At the age of eighteen, after a brief taste of journalism in Budapest, Trebitsch began his travels. Lured (he said) by the prospect of Queen Victoria’s jubilee, but also pushed from behind by a criminal charge (the theft of a gold watch and chain), he arrived in England and found support from an Anglican organization for the conversion of Jews. But the rigorous discipline of religious hostels in London and Bristol did not suit him, and he soon slipped away (with another gold watch) back to Hungary. Thence he moved to Germany, declared himself a Christian, and married the daughter of a pious Lutheran ex-sea captain in Hamburg. She had been devalued in the marriage market, being burdened with an illegitimate child. Trebitsch, who read prayers in the family with great unction, was prepared to accept the burden for the sake of the dowry. His wife had a dreadful time with him but, in spite of everything, would remain loyal even after she had been abandoned. She is the obscure, long-suffering heroine of the story.
Being now a Christian and a sound Protestant, Trebitsch moved to Canada to exploit his spiritual gifts. At first we find him in a Presbyterian mission to convert immigrant Jews in Montreal. But the Presbyterians were poor, and soon he organized a takeover of the mission by the richer Anglicans. Then, when the Anglican directors in London proved inconveniently strict accountants, he planned a coup to secure independence. He saw a great future for himself in Canada: Did not the eighty-seven-year-old archbishop of Montreal prophesy that Trebitsch would one day be his successor? However, the plot failed and the death of his father-in-law provided an excuse to return to Europe to collect the inheritance. He had not converted a single Jew, but he had added another gold watch to his assets. A trail of stolen watches marked his early career.
Enriched by his wife’s legacy, he next turns up in England again as a probationer-curate preaching, with a strong Hungarian accent, to a handful of torpid villagers in Appledore in Romney Marsh. Had he then settled down to a career in the established Church? Of course not—and in any case his curacy ended when he failed dismally in his examination for ordination as deacon. However, the investment had not been entirely thrown away: it proved a good start for the next stage in his career, as a politician. After all, David Lloyd George, now Chancellor of the Exchequer, had begun as a Baptist preacher in Wales, and if Trebitsch, as a Jew, was even more of an outsider, there was also the example of Disraeli, who had first challenged, then captured, the political elite of England. Disraeli was one of young Trebitsch’s heroes. Another was Napoleon; another, whose name he would assume, Abraham Lincoln.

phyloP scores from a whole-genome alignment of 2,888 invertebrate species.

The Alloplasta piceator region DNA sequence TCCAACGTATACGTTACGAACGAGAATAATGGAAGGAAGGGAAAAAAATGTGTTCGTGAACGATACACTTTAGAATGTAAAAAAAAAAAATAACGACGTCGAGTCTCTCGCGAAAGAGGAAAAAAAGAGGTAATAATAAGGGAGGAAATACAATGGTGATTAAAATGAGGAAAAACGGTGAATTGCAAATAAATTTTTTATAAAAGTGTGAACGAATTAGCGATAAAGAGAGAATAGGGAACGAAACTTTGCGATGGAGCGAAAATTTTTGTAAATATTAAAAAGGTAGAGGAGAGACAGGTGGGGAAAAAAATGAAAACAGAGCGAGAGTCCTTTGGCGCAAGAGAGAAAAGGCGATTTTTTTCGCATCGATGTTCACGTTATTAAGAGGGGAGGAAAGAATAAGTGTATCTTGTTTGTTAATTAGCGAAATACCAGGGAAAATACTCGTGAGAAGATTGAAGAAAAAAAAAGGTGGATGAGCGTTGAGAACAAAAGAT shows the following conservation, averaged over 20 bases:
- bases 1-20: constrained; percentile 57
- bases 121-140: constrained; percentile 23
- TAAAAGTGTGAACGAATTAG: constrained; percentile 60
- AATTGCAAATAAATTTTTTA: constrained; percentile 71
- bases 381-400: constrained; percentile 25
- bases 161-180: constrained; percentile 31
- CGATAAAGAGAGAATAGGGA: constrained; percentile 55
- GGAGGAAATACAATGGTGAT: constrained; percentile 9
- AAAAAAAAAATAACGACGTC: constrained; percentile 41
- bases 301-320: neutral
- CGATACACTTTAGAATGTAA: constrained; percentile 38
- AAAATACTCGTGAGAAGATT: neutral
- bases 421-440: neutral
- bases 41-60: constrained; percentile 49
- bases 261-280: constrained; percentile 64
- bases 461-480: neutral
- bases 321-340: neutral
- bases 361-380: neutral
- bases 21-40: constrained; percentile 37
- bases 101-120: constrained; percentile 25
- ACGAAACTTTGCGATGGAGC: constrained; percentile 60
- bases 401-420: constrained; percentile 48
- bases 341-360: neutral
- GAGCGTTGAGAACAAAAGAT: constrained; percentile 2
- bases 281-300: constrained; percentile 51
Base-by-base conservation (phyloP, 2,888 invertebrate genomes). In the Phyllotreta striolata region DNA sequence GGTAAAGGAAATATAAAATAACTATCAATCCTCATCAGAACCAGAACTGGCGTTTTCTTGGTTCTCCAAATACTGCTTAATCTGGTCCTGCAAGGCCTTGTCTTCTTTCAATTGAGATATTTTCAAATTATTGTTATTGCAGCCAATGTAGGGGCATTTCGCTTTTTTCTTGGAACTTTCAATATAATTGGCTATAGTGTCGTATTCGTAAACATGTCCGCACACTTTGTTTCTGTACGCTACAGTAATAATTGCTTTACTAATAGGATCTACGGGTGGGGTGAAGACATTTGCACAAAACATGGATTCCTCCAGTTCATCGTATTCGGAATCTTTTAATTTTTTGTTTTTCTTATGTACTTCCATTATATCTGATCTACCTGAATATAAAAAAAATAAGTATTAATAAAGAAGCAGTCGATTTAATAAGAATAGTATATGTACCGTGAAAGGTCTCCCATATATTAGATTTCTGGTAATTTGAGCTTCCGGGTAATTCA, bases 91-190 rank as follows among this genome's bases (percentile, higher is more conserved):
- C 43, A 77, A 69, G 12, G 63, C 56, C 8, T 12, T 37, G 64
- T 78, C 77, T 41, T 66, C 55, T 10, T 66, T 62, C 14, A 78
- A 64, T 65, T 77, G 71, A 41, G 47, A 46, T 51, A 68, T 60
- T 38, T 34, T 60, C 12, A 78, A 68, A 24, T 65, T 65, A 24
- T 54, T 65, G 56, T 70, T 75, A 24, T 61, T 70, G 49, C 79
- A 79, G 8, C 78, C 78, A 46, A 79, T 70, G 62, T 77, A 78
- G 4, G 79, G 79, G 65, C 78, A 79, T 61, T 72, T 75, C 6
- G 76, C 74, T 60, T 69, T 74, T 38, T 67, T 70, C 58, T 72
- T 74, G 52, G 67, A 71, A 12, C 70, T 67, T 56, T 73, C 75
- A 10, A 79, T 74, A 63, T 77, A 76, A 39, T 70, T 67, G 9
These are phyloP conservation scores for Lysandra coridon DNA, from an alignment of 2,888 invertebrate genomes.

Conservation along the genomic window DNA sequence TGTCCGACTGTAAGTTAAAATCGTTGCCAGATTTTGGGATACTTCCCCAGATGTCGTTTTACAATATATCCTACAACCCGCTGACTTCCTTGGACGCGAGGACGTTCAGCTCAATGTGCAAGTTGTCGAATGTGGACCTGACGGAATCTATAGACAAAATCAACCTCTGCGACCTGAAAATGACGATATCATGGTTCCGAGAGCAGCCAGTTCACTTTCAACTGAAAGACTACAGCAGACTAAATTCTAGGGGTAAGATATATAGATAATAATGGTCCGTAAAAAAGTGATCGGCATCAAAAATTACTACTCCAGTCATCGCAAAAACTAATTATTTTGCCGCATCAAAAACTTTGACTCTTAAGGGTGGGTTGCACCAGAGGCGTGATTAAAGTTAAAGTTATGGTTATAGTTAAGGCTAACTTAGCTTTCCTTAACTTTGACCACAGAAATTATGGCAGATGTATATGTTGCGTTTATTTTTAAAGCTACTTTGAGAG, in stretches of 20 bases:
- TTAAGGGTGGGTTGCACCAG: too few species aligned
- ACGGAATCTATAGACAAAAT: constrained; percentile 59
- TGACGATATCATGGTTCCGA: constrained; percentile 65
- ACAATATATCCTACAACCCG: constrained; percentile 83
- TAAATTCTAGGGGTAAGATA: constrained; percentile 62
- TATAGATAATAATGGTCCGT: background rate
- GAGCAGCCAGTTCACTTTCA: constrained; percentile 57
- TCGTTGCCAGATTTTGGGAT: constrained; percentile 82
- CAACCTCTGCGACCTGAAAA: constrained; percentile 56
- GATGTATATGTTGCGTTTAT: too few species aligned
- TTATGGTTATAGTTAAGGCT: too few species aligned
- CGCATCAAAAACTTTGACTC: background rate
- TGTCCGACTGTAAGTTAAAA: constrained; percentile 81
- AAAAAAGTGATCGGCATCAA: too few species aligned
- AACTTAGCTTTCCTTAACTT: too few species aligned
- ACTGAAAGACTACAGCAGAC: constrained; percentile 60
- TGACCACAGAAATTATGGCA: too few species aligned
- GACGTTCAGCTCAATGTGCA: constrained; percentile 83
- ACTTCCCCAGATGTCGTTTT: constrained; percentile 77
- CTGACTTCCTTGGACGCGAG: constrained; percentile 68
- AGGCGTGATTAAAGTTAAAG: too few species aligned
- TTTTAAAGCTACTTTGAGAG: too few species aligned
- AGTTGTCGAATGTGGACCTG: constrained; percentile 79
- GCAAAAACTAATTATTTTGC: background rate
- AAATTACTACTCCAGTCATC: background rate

The move from religion to politics was made possible by another captivated patron, Benjamin Seebohm Rowntree. Rowntree was a rich Quaker philanthropist whose family manufactured chocolate and cocoa in York. Through his interest in the temperance movement he had won the favor of Lloyd George and was now engaged on a project for the government that required social statistics from Western Europe. For this he needed a private secretary and researcher, and somehow he found Trebitsch. For over three years, from 1906 to 1909, Trebitsch was in clover. With a handsome salary and unquestioned expenses, he stayed in the best hotels, using his patron’s name and credit to gratify every whim and exasperate the British diplomats who were obliged to humor him. Nor did Rowntree’s patronage end there. When the research was over, and had been generously rewarded, Trebitsch found himself adopted, though still a Hungarian subject, as prospective Liberal member of Parliament for the northern borough of Darlington.
How could this have happened? It was, says Mr. Wasserstein, “one of the oddest aberrations in British political history.” Evidently it was the Quakers who fixed it. Three Quaker families—Pease, Backhouse, Rowntree—effectively dominated Darlington. The sitting Tory member was a Pease, who had succeeded his father. Their Liberal Unionist predecessor had been a Backhouse (Sir Jonathan, father of my Sir Edmund). The Backhouse interest had now turned Tory and backed Pease; but in 1910 Liberalism was in the ascendant, the Rowntrees were Liberal, and they owned the influential paper, the Northern Echo. Thanks to their support, Trebitsch was adopted and then, after a vigorous campaign, carried into Parliament by a majority of twenty-nine votes.